Qualia and Extended Field of Contemporary Design

Qualia and Extended Field of Contemporary Design

Leila Reinert (Anhembi Morumbi University, Brazil)
Copyright: © 2017 |Pages: 17
DOI: 10.4018/978-1-5225-0510-5.ch009


This study presents the concept of qualia, studied by neuroscience as one of the important aspects for the development of a conscious mind, and its association with the contemporary design focused on the subject. With the expansion of the field of design in understanding and extension, the meaning of the word design makes it necessary to review new relations that are formed among the artifact, user, and projected environment. The advancement of neurosciences combined with digital technologies provides a profound transformation in the understanding of human subjectivity when searching to unveil, empirically, the mysteries of the human mind. This transformation is directly linked to the manner in which designers design because they are responsible for redrafting the collective life on Earth before the forthcoming ecological crisis. Design and qualia are a necessary articulation to cautiously improve our surroundings.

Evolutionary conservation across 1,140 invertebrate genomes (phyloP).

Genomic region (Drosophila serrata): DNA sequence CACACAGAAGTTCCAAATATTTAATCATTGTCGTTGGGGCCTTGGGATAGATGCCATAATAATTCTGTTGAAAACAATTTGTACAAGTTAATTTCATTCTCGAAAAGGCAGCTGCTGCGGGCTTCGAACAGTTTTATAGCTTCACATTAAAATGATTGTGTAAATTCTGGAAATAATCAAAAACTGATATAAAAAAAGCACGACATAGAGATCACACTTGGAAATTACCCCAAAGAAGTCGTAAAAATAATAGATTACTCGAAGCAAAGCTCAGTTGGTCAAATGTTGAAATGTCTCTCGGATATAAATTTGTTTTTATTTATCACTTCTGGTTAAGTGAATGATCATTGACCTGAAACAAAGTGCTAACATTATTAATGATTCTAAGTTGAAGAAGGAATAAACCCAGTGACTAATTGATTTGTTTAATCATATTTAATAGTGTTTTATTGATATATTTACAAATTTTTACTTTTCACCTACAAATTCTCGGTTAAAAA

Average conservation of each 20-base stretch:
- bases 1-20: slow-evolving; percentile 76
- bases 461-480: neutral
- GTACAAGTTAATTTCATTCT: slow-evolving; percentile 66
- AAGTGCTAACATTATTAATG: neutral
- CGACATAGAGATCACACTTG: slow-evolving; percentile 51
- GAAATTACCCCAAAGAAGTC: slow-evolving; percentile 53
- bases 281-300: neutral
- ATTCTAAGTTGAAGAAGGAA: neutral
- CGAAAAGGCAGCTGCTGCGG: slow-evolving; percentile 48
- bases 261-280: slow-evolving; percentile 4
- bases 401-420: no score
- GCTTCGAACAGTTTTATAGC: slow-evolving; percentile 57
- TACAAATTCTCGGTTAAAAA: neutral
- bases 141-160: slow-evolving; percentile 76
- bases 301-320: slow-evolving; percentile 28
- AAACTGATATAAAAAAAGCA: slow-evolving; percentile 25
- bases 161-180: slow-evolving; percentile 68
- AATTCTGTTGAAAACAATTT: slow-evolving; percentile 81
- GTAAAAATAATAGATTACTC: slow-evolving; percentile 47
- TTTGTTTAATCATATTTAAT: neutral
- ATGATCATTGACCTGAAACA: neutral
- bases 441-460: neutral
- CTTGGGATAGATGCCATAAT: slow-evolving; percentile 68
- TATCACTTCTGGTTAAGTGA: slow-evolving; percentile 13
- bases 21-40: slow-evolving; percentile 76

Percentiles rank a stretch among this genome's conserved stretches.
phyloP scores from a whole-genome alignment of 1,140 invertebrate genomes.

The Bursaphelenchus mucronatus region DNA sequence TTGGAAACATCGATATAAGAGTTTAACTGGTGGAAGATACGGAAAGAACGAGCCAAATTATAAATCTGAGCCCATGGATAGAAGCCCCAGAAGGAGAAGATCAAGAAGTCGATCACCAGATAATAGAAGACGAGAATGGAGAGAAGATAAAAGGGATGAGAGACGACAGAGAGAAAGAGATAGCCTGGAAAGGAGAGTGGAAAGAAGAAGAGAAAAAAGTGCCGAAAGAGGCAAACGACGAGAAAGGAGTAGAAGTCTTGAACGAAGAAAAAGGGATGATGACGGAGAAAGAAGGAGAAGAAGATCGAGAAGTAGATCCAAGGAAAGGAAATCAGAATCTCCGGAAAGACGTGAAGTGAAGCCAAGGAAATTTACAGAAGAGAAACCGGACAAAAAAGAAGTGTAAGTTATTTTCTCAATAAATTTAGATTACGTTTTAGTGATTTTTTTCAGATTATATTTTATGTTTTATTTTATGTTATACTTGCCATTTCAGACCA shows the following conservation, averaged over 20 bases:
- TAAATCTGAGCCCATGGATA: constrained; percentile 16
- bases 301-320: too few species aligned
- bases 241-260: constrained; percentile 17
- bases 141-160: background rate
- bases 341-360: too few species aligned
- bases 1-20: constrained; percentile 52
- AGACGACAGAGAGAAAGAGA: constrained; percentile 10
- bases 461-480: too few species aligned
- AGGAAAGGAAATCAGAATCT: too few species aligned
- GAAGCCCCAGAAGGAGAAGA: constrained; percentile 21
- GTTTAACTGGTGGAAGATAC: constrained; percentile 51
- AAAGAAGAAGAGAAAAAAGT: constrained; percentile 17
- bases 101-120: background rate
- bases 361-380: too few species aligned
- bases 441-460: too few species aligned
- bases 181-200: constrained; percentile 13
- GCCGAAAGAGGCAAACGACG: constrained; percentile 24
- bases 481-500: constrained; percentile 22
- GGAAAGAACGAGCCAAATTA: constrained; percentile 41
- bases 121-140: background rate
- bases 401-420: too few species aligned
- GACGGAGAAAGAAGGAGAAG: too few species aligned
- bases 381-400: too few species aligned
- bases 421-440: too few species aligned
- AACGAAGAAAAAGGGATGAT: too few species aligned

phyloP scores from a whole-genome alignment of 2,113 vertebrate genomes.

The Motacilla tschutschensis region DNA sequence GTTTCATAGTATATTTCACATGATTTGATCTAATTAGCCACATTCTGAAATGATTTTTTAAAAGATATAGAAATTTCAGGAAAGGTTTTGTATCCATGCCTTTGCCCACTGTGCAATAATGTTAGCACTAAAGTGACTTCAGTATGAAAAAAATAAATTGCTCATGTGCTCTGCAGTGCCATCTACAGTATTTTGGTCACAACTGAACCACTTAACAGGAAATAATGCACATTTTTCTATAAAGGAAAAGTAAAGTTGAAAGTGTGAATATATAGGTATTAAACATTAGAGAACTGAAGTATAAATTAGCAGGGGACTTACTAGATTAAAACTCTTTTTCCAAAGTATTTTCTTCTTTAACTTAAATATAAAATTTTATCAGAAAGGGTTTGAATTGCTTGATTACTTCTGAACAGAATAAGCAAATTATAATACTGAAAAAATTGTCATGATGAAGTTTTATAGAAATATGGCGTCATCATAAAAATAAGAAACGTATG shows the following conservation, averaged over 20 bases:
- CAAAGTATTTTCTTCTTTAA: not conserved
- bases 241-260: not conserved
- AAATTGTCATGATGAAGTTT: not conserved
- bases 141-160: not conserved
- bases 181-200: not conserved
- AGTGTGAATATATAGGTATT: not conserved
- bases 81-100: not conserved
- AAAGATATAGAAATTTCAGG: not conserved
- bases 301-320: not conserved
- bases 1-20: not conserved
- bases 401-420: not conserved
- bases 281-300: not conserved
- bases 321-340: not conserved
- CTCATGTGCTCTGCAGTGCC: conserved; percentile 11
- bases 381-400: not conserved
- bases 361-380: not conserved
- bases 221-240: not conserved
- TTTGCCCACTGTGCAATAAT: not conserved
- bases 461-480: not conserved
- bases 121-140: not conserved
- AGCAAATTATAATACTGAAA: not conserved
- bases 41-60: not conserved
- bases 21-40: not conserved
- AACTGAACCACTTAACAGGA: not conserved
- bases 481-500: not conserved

Chapter Preview

Qualia And Consciousness

Throughout the 1980s and 1990s, numerous researchers in the field of the philosophy of mind have discussed regarding the concept of qualia, issues of subjectivity, and neurobiological processes that cause consciousness. In particular, focus was placed on issues triggered mainly by the new instruments that science and contemporary technology introduced to scientific research concerning the relation between the mind and the brain, or in traditional terms, between the physical and the mental. Moreover, according to Searle (1997), the origin of consciousness has not been adequately explored because Western thinking finds it difficult to exclude obsolete categories or assumptions inherited from philosophical and religious tradition.

How do we get away from the polarities: duality or monism, materialism or idealism? How can we conceive the qualitative and subjective mental states like our joys, affections, memories and moods as being identical to the chemical processes and electrical discharges of a physical matter? What differentiates, then, an emotional thought from a stomach pain? On the other hand, as consciousness is conceived as a completely separate phenomenon of its materiality, as if it were a separate entity of the brain, what is the possible correlation for the existence of an ‘I’? In short, issues that seek scientific principles to understand the phenomenological and subjective qualities of our being and awareness in the world were considered to be epistemological problems without a solution for centuries.

Complete Chapter List

Search this Book: